Beta Readinghttps://i0.wp.com/www.writerandthewolf.com/wp-content/uploads/2020/01/Beta-readers.png?fit=900%2C300&ssl=1 900 300 Siobhan O'Brien Holmes Siobhan O'Brien Holmes https://secure.gravatar.com/avatar/ba3674976788a4e771f9a93e14b42805?s=96&d=mm&r=g
What is a beta reader?
Beta readers are your book’s trial audience. Just like Facebook rolls out ‘beta’ versions of new updates to test them on a few (or few thousand) users before launching, authors often show their early manuscript to beta readers to get feedback before revising and sharing with professionals or self-publishing. Many writers distinguish between alpha and beta readers: an alpha reader, as the name suggests, is the first person to ever lay eyes on your first draft in its raw, unpolished state and give you critiques that lets you revise and tidy your manuscript before sharing more widely for feedback.
For me, that person is my husband. He’s always the first to read anything I write and even though I *hate* him every time he makes a suggestion or points out a massive problem with the plot, I’d much rather have him notice those things now than have friends or writing partners spot them later! So, once Steve has ripped my manuscript to shreds, I make changes and then share with somebody a little further removed from me: a writer friend or a tutor on my writing course, for example.
Beta readers will come at your novel from a reader’s perspective, telling you what they liked, which bits felt slow, whether they spotted any obvious plot holes – the sorts of things you might discuss at a book club or with a friend who read the same novel as you. They’re usually unpaid and are not qualified editors, although some professional editors do offer beta reading as a paid service.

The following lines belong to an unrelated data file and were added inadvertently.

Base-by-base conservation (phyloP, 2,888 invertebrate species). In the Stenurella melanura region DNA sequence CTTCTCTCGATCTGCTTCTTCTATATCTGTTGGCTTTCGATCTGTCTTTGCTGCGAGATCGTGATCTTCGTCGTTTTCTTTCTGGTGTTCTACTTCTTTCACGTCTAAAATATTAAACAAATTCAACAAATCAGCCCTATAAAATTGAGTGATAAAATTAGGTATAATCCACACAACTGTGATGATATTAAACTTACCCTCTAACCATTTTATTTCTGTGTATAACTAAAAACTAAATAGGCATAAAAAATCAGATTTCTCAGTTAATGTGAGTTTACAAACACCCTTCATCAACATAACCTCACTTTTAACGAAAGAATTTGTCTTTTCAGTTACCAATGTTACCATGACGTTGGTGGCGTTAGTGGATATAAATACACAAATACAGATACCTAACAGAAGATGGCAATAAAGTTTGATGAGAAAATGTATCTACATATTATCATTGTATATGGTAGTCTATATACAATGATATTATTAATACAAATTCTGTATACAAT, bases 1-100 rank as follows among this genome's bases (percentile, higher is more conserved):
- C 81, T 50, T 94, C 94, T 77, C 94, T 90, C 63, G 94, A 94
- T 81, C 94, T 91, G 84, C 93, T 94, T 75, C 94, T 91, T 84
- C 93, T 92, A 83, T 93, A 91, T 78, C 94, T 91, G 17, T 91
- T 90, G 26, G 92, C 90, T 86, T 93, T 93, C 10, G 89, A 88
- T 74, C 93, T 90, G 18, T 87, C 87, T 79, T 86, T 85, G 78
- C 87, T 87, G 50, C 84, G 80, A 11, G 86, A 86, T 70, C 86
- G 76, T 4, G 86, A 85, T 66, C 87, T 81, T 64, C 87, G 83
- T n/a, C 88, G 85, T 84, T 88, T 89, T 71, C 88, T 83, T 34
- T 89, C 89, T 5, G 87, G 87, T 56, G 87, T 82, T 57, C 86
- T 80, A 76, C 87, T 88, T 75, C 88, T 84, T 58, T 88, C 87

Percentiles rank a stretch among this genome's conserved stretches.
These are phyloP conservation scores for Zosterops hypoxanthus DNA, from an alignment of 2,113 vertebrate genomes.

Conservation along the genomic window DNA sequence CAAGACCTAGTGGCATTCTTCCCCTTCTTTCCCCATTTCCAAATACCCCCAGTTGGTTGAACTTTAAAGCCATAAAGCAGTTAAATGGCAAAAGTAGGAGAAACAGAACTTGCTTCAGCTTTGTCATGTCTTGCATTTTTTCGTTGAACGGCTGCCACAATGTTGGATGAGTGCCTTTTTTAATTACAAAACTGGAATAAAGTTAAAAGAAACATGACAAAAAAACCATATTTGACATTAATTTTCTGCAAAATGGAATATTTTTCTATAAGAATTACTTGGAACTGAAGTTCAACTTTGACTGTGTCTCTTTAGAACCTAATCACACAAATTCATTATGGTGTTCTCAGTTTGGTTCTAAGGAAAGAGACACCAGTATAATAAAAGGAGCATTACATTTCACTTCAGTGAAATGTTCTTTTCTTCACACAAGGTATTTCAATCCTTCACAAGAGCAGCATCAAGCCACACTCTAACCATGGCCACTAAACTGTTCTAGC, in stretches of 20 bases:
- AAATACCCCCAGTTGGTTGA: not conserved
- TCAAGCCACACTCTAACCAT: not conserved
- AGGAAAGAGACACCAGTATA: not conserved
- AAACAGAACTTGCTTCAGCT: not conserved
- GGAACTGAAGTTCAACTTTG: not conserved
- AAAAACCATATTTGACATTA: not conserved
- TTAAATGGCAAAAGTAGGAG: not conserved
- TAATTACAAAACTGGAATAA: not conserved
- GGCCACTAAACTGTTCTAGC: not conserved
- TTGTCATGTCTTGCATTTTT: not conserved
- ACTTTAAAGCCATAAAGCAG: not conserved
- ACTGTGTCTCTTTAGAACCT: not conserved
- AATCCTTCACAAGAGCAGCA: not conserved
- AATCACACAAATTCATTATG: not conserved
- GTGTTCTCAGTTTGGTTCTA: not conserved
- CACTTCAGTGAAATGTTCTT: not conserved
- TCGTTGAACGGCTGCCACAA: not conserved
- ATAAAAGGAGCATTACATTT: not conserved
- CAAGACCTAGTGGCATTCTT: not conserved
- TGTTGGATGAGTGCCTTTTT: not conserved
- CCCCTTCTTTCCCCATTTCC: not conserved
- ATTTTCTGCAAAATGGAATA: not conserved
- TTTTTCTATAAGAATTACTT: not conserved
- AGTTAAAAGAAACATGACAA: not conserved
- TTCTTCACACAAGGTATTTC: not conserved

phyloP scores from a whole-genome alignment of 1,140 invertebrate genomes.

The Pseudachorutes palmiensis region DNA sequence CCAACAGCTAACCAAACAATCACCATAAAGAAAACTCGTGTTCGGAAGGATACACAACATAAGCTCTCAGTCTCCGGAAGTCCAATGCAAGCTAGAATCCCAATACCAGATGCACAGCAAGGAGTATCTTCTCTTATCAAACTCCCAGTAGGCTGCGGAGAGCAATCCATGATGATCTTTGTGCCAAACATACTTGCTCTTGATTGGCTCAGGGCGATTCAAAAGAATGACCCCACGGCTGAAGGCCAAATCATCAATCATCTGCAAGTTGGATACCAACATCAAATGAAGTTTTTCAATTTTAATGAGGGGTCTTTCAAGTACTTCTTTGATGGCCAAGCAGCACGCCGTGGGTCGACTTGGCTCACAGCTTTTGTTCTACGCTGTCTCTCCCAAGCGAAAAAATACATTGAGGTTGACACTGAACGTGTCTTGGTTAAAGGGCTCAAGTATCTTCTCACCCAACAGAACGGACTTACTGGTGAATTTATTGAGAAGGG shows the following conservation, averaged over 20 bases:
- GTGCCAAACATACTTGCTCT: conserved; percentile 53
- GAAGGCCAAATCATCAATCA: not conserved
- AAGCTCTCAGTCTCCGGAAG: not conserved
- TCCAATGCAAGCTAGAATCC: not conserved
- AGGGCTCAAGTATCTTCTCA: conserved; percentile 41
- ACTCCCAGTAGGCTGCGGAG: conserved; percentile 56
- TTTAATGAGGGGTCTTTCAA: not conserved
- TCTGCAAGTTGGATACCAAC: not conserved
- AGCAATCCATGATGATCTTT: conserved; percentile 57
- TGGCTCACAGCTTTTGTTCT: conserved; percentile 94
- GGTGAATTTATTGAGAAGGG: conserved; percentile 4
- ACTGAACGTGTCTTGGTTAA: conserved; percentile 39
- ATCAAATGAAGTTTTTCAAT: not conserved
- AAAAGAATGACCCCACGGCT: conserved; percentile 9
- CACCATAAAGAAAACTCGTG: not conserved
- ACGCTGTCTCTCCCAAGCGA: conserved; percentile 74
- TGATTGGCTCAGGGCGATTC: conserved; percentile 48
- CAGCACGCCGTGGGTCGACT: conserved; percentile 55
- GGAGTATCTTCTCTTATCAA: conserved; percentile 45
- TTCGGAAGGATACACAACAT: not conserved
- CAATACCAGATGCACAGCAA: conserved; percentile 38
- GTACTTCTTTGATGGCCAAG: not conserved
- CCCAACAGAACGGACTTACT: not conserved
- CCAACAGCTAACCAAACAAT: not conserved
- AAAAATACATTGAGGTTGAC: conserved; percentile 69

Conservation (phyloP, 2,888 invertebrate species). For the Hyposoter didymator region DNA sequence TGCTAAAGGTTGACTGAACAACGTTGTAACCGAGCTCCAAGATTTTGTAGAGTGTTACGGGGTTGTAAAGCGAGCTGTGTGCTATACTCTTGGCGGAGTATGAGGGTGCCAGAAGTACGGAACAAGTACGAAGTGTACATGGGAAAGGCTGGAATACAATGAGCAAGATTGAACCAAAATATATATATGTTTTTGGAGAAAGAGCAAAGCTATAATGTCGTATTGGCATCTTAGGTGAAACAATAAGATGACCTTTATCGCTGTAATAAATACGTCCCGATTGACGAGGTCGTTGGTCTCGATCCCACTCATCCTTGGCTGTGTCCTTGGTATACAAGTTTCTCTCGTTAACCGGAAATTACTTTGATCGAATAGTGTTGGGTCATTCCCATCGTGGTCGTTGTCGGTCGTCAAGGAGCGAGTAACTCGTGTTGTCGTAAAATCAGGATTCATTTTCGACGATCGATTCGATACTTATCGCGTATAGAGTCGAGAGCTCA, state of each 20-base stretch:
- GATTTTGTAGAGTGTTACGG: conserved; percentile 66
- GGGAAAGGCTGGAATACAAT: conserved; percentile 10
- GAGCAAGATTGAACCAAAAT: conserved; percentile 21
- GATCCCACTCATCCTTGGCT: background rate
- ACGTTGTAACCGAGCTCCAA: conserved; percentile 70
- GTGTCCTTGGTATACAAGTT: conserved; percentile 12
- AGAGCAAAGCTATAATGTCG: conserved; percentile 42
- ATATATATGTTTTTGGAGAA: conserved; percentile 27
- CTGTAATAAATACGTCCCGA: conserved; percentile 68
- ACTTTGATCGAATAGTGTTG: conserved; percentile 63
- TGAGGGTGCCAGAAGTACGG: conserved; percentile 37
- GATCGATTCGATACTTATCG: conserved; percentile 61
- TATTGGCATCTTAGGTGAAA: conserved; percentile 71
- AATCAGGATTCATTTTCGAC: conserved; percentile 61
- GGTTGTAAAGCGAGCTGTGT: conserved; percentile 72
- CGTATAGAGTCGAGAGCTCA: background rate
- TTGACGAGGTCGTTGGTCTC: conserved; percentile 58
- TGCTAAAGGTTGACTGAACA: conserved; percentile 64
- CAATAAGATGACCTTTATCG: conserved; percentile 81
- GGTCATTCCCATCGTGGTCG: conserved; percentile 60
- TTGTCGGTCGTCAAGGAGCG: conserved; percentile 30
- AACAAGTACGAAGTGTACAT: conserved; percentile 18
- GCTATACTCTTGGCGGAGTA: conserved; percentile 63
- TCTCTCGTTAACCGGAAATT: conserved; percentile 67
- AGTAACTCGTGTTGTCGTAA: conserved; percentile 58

It’s a great idea to get at least one beta reader to look at your manuscript after you’ve self edited it. You can then take their feedback on board and decide whether to make changes in your next draft based on their recommendations.
So, how do you find one? Maybe there’s a friend who enjoys your genre and you trust to give you an honest opinion about your story. Maybe you have a critique partner you can swap manuscripts with. If not, you can join social media groups designed to match authors with beta readers. K.M. Weiland has a brilliant, comprehensive list of ideas for finding the perfect beta reader.
What do children’s authors need to know?
It’s all very well handing your book over to your husband or friend for their feedback but what if your novel is aimed at children? How do you get their opinion? Well, if you’re lucky you’ll know some children or teenagers who like reading and you can
bribe incentivise them to read your story with a gift voucher or cash. Be prepared for brutal honesty: children don’t tend to mince their words! But you’ll get really valuable feedback. What’s better than finding out how your target audience is actually experiencing your work?
There are also services that will match you up with a child or teen reader for a very reasonable fee, like Quiethouse Editing.
- Using Kids and Parents as Beta Readers for Children’s Fiction | Writers Digest
- How to Find and Work with Beta Readers to Improve Your Book | Jane Friedman
- Writing Feedback: The Ultimate Guide to Working with Beta Readers | The Write Life
- 6 Tips for Working With Beta Readers | Masterclass
Siobhan O'Brien Holmes is a developmental editor working with middle grade and YA authors. She specialises in speculative and genre fiction, particularly horror, fantasy, mystery, sci-fi and anything with a dash of magic or macabre. She is a member of the SfEP, EFA, ACES, British Fantasy Society, Horror Writers Association and SCBWI. She has an MA in Novel Writing and an MA in Children's Literature.All stories by: Siobhan O'Brien Holmes